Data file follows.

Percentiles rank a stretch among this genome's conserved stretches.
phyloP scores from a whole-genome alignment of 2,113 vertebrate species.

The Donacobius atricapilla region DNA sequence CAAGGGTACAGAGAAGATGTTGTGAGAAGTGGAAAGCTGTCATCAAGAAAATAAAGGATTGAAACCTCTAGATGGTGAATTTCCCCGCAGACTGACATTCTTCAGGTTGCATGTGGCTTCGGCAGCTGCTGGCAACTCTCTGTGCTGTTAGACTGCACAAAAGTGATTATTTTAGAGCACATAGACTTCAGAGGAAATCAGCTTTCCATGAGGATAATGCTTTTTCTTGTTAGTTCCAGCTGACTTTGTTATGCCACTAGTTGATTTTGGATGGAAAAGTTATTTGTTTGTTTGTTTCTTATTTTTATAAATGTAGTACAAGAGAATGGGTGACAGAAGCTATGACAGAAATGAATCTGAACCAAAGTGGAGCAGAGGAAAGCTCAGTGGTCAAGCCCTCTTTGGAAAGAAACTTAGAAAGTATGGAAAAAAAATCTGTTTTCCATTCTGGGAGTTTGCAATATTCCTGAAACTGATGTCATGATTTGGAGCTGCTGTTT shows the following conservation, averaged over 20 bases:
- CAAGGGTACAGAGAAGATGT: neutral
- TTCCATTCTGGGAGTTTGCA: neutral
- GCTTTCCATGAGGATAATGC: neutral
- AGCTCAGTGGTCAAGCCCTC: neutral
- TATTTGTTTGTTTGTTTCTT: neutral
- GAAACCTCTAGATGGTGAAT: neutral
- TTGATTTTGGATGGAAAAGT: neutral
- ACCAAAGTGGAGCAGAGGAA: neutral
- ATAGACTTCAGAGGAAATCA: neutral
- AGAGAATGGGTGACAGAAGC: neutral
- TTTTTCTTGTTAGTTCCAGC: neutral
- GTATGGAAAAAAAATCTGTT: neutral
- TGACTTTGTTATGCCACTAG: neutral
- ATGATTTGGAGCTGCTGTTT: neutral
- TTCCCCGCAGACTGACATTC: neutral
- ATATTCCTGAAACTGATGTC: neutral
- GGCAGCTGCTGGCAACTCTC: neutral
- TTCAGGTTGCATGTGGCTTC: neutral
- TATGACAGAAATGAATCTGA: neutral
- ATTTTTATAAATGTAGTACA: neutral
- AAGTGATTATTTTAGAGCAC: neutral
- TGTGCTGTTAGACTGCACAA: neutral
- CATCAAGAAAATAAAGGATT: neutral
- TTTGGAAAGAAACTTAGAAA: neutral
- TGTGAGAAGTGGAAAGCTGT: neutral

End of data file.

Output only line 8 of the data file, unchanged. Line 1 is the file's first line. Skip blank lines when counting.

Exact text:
- TATTTGTTTGTTTGTTTCTT: neutral